The number of undocumented immigrants in the U.S. is at the level it was in 2004. Mexican nationals aren’t the majority of the undocumented immigrant population in New Jersey and other states; many undocumented immigrants come from Central America and Asia.
The size of the undocumented immigration population
The size of the undocumented immigrant population in the U.S. was estimated to be 10.5 million in 2017, which was 3.2% of the U.S. population. This number was a 14% drop from the 12.2 million undocumented immigrants in 2007. During 2007, the undocumented immigrant population was 4% of the U.S. population.
Decline of Mexican immigrants
Immigration law tends to focus on the southern border, but foreign nationals entering the U.S. from Mexico have declined since 2007, and immigrants from other nations have increased. In 2017, for the first time, Mexicans made up less than half of the undocumented immigrants with 47%. In 2007, Mexicans were estimated to make up 57% of undocumented immigrants in the U.S. The undocumented immigrant population from other nations increased from 5.3 million in 2007 to 5.5 million in 2017.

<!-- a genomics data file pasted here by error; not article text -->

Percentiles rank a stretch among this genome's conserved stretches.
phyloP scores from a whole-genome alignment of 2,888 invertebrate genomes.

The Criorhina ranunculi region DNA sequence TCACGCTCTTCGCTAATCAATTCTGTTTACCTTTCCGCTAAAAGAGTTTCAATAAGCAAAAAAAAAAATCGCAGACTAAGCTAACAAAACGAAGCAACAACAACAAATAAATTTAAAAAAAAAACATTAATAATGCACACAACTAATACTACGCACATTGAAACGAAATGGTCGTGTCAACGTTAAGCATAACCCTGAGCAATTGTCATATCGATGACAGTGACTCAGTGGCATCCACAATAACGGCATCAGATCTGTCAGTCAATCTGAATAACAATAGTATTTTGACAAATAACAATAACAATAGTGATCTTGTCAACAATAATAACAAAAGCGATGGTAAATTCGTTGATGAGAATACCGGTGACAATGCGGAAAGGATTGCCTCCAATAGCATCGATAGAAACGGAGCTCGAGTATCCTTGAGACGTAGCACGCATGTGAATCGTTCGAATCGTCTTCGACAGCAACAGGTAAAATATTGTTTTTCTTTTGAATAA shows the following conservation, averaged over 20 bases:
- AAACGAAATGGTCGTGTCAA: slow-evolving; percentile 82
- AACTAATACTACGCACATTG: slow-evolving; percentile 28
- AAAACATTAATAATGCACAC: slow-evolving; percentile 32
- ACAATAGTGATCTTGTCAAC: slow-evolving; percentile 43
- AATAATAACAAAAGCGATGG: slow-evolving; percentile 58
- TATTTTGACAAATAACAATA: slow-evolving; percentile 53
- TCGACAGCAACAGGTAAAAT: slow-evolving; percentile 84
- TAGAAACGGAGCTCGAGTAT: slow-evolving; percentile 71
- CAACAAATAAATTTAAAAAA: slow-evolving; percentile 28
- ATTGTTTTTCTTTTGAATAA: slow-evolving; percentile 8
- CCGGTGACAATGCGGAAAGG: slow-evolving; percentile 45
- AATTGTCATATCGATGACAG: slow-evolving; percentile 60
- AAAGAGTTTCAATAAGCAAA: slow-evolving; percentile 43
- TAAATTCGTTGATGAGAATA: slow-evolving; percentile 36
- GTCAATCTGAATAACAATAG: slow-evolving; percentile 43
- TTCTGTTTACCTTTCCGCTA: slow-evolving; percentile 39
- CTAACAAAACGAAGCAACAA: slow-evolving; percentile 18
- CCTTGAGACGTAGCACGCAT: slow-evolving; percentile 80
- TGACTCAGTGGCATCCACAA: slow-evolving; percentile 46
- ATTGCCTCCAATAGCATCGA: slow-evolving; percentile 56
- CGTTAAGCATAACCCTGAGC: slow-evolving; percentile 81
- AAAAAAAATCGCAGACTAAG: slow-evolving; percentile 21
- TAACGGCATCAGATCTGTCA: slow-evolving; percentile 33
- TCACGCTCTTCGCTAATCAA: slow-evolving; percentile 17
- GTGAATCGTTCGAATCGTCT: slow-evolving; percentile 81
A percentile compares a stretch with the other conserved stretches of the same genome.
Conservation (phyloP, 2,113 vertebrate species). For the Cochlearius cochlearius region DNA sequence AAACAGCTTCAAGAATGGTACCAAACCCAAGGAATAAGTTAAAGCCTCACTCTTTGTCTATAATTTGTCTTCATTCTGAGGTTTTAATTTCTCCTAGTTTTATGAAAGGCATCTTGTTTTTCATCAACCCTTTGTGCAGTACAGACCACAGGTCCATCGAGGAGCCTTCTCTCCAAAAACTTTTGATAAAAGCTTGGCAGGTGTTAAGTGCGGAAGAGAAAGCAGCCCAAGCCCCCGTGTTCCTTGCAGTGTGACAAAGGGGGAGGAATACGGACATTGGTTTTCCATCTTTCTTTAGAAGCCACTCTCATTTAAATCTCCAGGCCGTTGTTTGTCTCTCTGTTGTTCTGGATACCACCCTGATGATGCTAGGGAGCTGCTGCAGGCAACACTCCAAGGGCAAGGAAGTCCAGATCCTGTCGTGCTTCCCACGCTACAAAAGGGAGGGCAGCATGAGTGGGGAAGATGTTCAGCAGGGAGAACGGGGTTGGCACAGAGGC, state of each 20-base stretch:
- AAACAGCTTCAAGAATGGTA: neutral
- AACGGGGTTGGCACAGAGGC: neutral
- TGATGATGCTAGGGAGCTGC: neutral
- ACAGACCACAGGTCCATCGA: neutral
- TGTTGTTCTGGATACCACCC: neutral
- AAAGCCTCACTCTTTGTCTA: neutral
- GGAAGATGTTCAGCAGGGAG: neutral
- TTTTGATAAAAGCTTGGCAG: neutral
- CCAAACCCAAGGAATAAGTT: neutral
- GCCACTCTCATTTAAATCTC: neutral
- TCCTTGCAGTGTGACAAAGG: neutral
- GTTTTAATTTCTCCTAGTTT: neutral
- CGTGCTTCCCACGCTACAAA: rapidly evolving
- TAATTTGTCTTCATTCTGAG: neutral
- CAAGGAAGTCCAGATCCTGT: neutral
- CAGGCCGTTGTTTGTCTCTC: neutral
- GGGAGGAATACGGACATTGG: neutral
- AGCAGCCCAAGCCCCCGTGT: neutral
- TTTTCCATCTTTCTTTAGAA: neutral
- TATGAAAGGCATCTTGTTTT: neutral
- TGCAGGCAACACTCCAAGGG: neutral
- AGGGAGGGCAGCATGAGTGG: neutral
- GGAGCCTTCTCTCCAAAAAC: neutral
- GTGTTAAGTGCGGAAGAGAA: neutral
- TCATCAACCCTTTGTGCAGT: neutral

Undocumented immigrants in the workforce
The U.S. civilian workforce had 7.6 million undocumented immigrants in 2017. It’s estimated that undocumented immigrants in the U.S. workforce fell by 625,000 between 2007 and 2017. In 2017, 4.6% of undocumented immigrants were working or looking for work.
Individual state immigrant trends
Every state has its trends with undocumented immigration. According to immigration law studies, six states account for 57% of the undocumented immigrant population in the U.S. The six states with the most undocumented immigrants are California, Texas, Florida, New York, New Jersey and Illinois. Between 2007 and 2017, California, Florida, Illinois and New Jersey were among the 12 states that saw a decrease in undocumented immigrants. Louisiana, Massachusetts, Maryland, South Dakota and North Dakota saw an increase in undocumented immigrants.
While the U.S. is seeing decreasing trends in undocumented immigrants entering the country, more of them have been in the U.S. for over a decade. In 2017, 66% of undocumented immigrant adults were in the U.S. for over a decade. In 2007, only 41% of undocumented immigrant adults were in the U.S. for that long. This indicates that fewer undocumented immigrants are coming into the U.S., but more are staying.